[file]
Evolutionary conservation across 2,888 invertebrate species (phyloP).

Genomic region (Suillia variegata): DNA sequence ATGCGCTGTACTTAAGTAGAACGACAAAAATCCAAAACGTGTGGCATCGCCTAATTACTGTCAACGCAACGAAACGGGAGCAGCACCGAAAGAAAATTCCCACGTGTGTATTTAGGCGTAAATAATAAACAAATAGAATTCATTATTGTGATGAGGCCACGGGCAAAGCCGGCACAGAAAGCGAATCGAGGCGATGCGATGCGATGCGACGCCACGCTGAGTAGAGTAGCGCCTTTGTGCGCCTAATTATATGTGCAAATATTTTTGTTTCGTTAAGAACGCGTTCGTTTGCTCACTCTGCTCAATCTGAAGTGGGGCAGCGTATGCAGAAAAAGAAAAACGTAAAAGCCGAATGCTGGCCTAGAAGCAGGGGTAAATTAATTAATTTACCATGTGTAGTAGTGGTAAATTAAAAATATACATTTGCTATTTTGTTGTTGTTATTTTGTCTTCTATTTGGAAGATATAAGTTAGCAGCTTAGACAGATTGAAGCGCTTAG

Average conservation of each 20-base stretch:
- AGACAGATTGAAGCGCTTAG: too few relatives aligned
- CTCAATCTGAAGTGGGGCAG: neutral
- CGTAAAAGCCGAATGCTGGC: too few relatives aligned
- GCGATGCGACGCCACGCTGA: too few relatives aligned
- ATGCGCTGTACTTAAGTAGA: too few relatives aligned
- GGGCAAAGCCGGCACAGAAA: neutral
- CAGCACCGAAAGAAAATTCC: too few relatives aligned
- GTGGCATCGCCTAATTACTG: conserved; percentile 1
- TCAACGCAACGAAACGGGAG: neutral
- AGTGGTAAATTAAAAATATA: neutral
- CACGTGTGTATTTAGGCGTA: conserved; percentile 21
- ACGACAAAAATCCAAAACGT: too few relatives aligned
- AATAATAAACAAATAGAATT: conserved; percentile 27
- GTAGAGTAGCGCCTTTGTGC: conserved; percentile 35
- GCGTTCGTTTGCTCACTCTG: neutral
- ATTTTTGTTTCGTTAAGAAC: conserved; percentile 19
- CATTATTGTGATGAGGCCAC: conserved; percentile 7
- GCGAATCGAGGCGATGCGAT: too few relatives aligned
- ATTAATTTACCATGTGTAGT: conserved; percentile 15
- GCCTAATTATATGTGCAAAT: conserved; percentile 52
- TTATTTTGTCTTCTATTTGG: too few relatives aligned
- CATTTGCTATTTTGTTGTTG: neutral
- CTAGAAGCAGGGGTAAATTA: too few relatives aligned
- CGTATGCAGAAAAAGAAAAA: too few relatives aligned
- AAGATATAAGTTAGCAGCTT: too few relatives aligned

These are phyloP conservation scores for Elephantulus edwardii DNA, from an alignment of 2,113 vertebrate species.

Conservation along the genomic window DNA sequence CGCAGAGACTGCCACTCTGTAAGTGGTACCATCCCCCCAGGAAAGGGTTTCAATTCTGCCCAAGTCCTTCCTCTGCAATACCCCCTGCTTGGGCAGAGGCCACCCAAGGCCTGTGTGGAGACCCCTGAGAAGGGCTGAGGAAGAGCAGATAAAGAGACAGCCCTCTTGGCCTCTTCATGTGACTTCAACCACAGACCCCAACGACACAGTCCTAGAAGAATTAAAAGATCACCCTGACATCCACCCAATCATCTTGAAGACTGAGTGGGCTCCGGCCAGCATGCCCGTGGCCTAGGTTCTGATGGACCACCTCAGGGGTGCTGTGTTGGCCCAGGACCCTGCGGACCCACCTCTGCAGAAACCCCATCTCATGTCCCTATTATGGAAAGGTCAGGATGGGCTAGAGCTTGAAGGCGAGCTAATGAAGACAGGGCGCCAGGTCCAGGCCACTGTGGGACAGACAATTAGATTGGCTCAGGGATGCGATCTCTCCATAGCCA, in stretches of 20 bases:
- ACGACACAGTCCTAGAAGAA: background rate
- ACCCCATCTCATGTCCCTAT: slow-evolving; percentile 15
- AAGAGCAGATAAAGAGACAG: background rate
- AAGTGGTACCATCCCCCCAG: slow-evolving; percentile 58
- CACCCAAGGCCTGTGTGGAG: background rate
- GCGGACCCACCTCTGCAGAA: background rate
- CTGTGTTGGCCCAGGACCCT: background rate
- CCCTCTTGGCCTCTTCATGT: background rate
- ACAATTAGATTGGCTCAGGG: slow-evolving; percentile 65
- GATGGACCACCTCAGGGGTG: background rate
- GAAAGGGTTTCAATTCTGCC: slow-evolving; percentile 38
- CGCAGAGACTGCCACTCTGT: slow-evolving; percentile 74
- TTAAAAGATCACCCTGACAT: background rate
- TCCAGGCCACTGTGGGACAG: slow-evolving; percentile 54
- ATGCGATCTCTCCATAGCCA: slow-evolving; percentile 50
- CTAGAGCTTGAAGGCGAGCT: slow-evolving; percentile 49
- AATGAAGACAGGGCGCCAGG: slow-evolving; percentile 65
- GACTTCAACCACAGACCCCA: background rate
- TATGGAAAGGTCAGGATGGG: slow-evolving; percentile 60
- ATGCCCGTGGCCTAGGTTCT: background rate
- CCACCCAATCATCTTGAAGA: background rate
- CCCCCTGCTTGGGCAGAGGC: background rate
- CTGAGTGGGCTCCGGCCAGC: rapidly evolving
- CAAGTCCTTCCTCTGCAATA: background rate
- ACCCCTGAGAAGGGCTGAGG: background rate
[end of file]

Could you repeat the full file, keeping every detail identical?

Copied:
Evolutionary conservation across 2,888 invertebrate species (phyloP).

Genomic region (Suillia variegata): DNA sequence ATGCGCTGTACTTAAGTAGAACGACAAAAATCCAAAACGTGTGGCATCGCCTAATTACTGTCAACGCAACGAAACGGGAGCAGCACCGAAAGAAAATTCCCACGTGTGTATTTAGGCGTAAATAATAAACAAATAGAATTCATTATTGTGATGAGGCCACGGGCAAAGCCGGCACAGAAAGCGAATCGAGGCGATGCGATGCGATGCGACGCCACGCTGAGTAGAGTAGCGCCTTTGTGCGCCTAATTATATGTGCAAATATTTTTGTTTCGTTAAGAACGCGTTCGTTTGCTCACTCTGCTCAATCTGAAGTGGGGCAGCGTATGCAGAAAAAGAAAAACGTAAAAGCCGAATGCTGGCCTAGAAGCAGGGGTAAATTAATTAATTTACCATGTGTAGTAGTGGTAAATTAAAAATATACATTTGCTATTTTGTTGTTGTTATTTTGTCTTCTATTTGGAAGATATAAGTTAGCAGCTTAGACAGATTGAAGCGCTTAG

Average conservation of each 20-base stretch:
- AGACAGATTGAAGCGCTTAG: too few relatives aligned
- CTCAATCTGAAGTGGGGCAG: neutral
- CGTAAAAGCCGAATGCTGGC: too few relatives aligned
- GCGATGCGACGCCACGCTGA: too few relatives aligned
- ATGCGCTGTACTTAAGTAGA: too few relatives aligned
- GGGCAAAGCCGGCACAGAAA: neutral
- CAGCACCGAAAGAAAATTCC: too few relatives aligned
- GTGGCATCGCCTAATTACTG: conserved; percentile 1
- TCAACGCAACGAAACGGGAG: neutral
- AGTGGTAAATTAAAAATATA: neutral
- CACGTGTGTATTTAGGCGTA: conserved; percentile 21
- ACGACAAAAATCCAAAACGT: too few relatives aligned
- AATAATAAACAAATAGAATT: conserved; percentile 27
- GTAGAGTAGCGCCTTTGTGC: conserved; percentile 35
- GCGTTCGTTTGCTCACTCTG: neutral
- ATTTTTGTTTCGTTAAGAAC: conserved; percentile 19
- CATTATTGTGATGAGGCCAC: conserved; percentile 7
- GCGAATCGAGGCGATGCGAT: too few relatives aligned
- ATTAATTTACCATGTGTAGT: conserved; percentile 15
- GCCTAATTATATGTGCAAAT: conserved; percentile 52
- TTATTTTGTCTTCTATTTGG: too few relatives aligned
- CATTTGCTATTTTGTTGTTG: neutral
- CTAGAAGCAGGGGTAAATTA: too few relatives aligned
- CGTATGCAGAAAAAGAAAAA: too few relatives aligned
- AAGATATAAGTTAGCAGCTT: too few relatives aligned

These are phyloP conservation scores for Elephantulus edwardii DNA, from an alignment of 2,113 vertebrate species.

Conservation along the genomic window DNA sequence CGCAGAGACTGCCACTCTGTAAGTGGTACCATCCCCCCAGGAAAGGGTTTCAATTCTGCCCAAGTCCTTCCTCTGCAATACCCCCTGCTTGGGCAGAGGCCACCCAAGGCCTGTGTGGAGACCCCTGAGAAGGGCTGAGGAAGAGCAGATAAAGAGACAGCCCTCTTGGCCTCTTCATGTGACTTCAACCACAGACCCCAACGACACAGTCCTAGAAGAATTAAAAGATCACCCTGACATCCACCCAATCATCTTGAAGACTGAGTGGGCTCCGGCCAGCATGCCCGTGGCCTAGGTTCTGATGGACCACCTCAGGGGTGCTGTGTTGGCCCAGGACCCTGCGGACCCACCTCTGCAGAAACCCCATCTCATGTCCCTATTATGGAAAGGTCAGGATGGGCTAGAGCTTGAAGGCGAGCTAATGAAGACAGGGCGCCAGGTCCAGGCCACTGTGGGACAGACAATTAGATTGGCTCAGGGATGCGATCTCTCCATAGCCA, in stretches of 20 bases:
- ACGACACAGTCCTAGAAGAA: background rate
- ACCCCATCTCATGTCCCTAT: slow-evolving; percentile 15
- AAGAGCAGATAAAGAGACAG: background rate
- AAGTGGTACCATCCCCCCAG: slow-evolving; percentile 58
- CACCCAAGGCCTGTGTGGAG: background rate
- GCGGACCCACCTCTGCAGAA: background rate
- CTGTGTTGGCCCAGGACCCT: background rate
- CCCTCTTGGCCTCTTCATGT: background rate
- ACAATTAGATTGGCTCAGGG: slow-evolving; percentile 65
- GATGGACCACCTCAGGGGTG: background rate
- GAAAGGGTTTCAATTCTGCC: slow-evolving; percentile 38
- CGCAGAGACTGCCACTCTGT: slow-evolving; percentile 74
- TTAAAAGATCACCCTGACAT: background rate
- TCCAGGCCACTGTGGGACAG: slow-evolving; percentile 54
- ATGCGATCTCTCCATAGCCA: slow-evolving; percentile 50
- CTAGAGCTTGAAGGCGAGCT: slow-evolving; percentile 49
- AATGAAGACAGGGCGCCAGG: slow-evolving; percentile 65
- GACTTCAACCACAGACCCCA: background rate
- TATGGAAAGGTCAGGATGGG: slow-evolving; percentile 60
- ATGCCCGTGGCCTAGGTTCT: background rate
- CCACCCAATCATCTTGAAGA: background rate
- CCCCCTGCTTGGGCAGAGGC: background rate
- CTGAGTGGGCTCCGGCCAGC: rapidly evolving
- CAAGTCCTTCCTCTGCAATA: background rate
- ACCCCTGAGAAGGGCTGAGG: background rate